Erica Corte says she has a better solution -- electrolysis -- and can promise better results: permanent hair removal. Corte, a licensed electrologist, uses the most advanced technology available, a Sequential Modulation System by Silhouet-Tone, which allows the operator to use varied intensities of electrical current, depending on the area of the body being treated, to disable hair growth. In the past, electrolysis machines had fixed intensities and durations of current and sometimes left the skin red and damaged.
"It's no more expensive than any other temporary hair removal, such as hair depilatories or waxing," says Corte, who opened Electrolysis by Erica Corte at Lacoste Hair and Body Studio (1939 Hickory Ave., Suite 106, Harahan, 737-6011) in January. "Plus, once you've finished the treatments, it's permanent."
The process involves inserting into each hair follicle a tiny probe, which emits an electrical current and essentially cauterizes the papilla, which normally nourishes hair and allows it to regrow. Plucking out hairs or waxing, which pulls hairs out by force, can distort the end of follicles and make hair grow back coarser and darker. Distorted follicles sometimes require more than one electrolysis treatment.
"The secret is to come in on a regular basis, a weekly basis is usually best for the first month to six weeks," Corte says. "The more times you come in, the faster it will work. It isn't uncomfortable at all. People don't really feel the probe going in -- it's smaller than the hair -- they just feel a little heat for a split-second." The new technology allows her to adjust the heat depending on the sensitivity of the area -- underarms, lips and bikini lines take the least heat -- and an individual's reactions. "We're the only [Food and Drug Administration]-approved treatment" for permanent hair removal, she says.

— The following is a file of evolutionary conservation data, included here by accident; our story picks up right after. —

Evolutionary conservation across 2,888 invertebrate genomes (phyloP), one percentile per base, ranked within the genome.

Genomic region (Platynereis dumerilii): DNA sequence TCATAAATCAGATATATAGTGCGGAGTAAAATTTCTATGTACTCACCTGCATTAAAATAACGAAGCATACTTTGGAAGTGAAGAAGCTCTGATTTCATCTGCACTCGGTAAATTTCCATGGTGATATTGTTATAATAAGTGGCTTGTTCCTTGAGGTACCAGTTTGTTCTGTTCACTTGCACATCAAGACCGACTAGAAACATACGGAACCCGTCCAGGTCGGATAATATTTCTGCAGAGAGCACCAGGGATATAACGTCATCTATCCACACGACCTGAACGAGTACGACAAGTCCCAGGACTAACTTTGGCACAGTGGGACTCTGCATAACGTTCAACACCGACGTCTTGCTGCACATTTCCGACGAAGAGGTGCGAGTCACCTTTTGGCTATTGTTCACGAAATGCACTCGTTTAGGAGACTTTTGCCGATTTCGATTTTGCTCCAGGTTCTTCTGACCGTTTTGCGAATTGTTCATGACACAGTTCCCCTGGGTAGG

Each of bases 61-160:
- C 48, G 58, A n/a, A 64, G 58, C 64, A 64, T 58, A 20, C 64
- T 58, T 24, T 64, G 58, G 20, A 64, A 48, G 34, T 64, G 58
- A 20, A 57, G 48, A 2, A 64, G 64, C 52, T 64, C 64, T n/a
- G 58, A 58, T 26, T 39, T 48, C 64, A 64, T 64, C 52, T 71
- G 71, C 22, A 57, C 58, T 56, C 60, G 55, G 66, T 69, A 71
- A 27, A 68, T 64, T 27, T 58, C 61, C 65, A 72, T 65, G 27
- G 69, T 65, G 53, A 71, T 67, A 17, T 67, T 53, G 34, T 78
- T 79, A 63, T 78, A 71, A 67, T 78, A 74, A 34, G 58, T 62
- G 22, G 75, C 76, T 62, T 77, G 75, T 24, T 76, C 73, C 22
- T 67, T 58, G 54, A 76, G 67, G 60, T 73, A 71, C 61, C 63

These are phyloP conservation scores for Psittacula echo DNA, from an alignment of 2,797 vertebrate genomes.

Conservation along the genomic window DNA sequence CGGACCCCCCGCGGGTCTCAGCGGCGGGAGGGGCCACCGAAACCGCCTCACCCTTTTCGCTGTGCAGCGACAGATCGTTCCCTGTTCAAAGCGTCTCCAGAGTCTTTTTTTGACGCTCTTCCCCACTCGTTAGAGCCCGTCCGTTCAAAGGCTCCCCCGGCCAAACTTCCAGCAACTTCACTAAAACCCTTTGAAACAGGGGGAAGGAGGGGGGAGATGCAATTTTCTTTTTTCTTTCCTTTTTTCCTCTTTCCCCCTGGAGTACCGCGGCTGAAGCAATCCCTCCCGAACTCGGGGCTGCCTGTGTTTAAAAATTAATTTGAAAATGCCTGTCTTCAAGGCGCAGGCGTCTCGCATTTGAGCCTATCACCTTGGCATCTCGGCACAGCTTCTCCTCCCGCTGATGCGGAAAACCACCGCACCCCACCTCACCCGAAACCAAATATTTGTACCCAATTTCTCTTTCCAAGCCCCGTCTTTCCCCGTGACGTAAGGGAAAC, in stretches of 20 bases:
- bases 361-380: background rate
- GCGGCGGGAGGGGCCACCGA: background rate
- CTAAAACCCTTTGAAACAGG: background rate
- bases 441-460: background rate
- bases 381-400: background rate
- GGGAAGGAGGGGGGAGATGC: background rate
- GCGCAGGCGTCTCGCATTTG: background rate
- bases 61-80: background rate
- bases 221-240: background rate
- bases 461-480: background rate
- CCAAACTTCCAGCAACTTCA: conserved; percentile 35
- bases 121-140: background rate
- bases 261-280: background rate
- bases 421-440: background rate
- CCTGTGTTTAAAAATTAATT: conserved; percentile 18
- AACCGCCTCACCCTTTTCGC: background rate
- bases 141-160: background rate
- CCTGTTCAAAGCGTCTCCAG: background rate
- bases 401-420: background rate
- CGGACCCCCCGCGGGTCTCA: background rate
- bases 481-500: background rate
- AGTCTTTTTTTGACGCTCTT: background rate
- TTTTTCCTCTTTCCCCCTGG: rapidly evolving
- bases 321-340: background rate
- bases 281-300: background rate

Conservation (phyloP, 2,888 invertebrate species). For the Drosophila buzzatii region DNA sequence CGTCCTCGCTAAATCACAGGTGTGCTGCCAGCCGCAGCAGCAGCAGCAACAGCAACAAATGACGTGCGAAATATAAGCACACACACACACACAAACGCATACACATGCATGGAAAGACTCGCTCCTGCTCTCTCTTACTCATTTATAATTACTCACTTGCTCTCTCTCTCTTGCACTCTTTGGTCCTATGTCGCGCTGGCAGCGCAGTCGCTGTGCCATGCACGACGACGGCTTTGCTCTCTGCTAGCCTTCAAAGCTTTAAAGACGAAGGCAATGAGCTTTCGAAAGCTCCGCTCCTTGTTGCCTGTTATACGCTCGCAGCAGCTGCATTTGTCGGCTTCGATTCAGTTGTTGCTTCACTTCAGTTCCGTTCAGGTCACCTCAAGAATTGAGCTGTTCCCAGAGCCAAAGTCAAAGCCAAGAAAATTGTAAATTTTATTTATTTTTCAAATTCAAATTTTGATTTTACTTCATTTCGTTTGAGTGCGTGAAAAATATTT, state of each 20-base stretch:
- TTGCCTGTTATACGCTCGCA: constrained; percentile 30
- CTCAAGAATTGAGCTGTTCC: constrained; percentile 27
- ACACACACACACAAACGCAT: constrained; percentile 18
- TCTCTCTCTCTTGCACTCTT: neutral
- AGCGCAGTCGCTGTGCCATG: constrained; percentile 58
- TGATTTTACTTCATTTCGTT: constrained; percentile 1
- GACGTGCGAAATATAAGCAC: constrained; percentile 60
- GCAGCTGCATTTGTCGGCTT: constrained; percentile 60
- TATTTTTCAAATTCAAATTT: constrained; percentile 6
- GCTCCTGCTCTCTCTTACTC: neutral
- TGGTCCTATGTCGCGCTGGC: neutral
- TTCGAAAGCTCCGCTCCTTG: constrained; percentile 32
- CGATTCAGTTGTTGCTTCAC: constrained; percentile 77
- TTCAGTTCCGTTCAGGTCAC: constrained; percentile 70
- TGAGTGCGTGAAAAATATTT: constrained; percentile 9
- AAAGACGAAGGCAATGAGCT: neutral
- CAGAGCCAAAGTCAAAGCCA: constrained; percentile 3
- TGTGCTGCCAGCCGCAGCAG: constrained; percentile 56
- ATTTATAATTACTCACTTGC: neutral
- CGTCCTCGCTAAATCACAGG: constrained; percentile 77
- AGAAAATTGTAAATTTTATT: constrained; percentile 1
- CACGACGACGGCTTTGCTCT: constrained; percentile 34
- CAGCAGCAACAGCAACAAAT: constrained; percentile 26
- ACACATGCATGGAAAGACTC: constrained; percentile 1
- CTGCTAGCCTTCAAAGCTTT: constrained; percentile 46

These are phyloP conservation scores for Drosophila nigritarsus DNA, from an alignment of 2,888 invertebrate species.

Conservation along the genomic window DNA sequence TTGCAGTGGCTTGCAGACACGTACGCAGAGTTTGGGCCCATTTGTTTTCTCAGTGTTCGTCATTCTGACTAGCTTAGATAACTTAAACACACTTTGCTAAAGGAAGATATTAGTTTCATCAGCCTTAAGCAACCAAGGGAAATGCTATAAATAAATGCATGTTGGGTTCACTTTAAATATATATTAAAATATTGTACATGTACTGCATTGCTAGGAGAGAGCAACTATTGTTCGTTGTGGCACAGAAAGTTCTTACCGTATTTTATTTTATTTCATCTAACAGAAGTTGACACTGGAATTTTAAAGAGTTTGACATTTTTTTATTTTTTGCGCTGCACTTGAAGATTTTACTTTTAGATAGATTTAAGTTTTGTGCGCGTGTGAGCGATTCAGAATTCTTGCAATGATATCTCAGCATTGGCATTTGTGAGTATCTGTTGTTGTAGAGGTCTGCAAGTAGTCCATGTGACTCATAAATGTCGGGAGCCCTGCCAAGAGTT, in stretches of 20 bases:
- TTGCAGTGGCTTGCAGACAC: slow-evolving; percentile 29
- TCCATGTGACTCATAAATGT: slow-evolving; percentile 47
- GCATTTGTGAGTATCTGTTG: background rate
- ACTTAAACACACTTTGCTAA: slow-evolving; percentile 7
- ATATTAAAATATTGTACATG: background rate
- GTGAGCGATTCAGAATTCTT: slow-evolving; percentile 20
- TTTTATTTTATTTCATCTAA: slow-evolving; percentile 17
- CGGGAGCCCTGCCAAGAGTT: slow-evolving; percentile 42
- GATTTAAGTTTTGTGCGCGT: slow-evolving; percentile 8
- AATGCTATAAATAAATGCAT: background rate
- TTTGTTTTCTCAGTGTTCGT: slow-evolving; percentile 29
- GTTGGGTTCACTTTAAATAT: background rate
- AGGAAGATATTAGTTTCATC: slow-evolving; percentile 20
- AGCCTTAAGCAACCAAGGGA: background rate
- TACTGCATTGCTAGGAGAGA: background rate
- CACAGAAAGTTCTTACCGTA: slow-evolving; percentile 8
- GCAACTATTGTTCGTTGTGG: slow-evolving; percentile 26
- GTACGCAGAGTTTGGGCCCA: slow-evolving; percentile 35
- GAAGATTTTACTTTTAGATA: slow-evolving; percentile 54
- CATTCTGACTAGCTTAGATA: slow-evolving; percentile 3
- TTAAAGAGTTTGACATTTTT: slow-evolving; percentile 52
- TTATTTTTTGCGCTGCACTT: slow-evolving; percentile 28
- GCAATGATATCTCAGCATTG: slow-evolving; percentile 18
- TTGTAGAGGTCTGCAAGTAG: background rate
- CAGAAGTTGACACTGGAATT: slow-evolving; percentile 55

After the initial treatments, people may come in every two years or so for a touch up to remove hair that has grown into follicles not yet treated. Others may need additional treatments if their body's hormones change, if they take certain medications, receive X-rays or undergo other changes.
Primo Fashion Stop
Prima Donna's Closet (1218 St. Charles Ave., 525-3327; 4409 Chastant St., Metairie, 885-3327; Plus-sizes shop: 1206 St. Charles Ave., 522-3327) this month will open its fourth store, offering designer and name-brand consignment clothing.
"It will be open in a couple of weeks," owner Stephanie Hirsh says of the new shop at 3258 Severn Ave. (Lakeside Vieux Carre Shopping Center, Metairie, 888-3327), adjacent to Lakeside Shopping Center. The new store is about 1,300-square-feet and will carry women's clothing in sizes 0 through 14.
"We specialize in designer and better-label merchandise that people bring in," Hirsh says. "[The style of clothing] is newer contemporary. We don't do much vintage. We also have some new items, jewelry, handbags, accessories." In addition to individual consignors, Prima Donna's Closet also works with select manufacturers and boutiques that supply new merchandise as well as pointing to consignment as an outlet for their customers to take clothing they don't wear.
"We all do the same things," Hirsh says of shoppers. "We buy something, wear it once and never wear it again. Why not get some return on our investment? Open up some room in our closets.
"We're very picky about our merchandise. What we ask our [consigners] to bring in are seasonal things that customers want to buy today, and what we end up getting are one-of-a-kind items unique to boutiques."
Coyote Ugly Saloon (225 N. Peters St., 561-0003; www. coyoteuglysaloon.com), will hold open bartender try-outs at 9 p.m. May 6 for feisty women who like to have fun while they serve drinks to customers.
Applications can be filled out ahead of time. At the try-outs, applicants will be asked to show off their entertainment skills. "There definitely will be dancing on the bar," says general manager Aaron Mackof. "Their attitudes will be judged, and if they have anything special -- from blowing fire or other weird special talents -- they can do that. We're looking for a few good women who like to have a good time but understand that it's a hard job."
Bikers Park at the Dock
Motorcycle enthusiasts will get a chance to meet bike-building stars during a "meet-and-greet" at 8 p.m. Wednesday, April 28, at The Dock (1926 West End Park, 284-3625). The builders will participate in the Louisiana Bike Expo at the Superdome April 30 through May 2.
Celebrity guests at The Dock event include aeronautical engineer and master bike builder Jeff Nicklus, CEO of high-performance Desperado Motorcycles; New Orleans' own father-son bike builders Ivy Trosclair Jr. and Ivy Trosclair III of Metry Custom Cycles; and Wild Bill, who custom designs Harley Davidson motorcycles for Pro Street Customs. The Dock will give free posters to the first 100 customers in line, and the event will include prizes, giveaways and free jambalaya to anyone with a motorcycle key.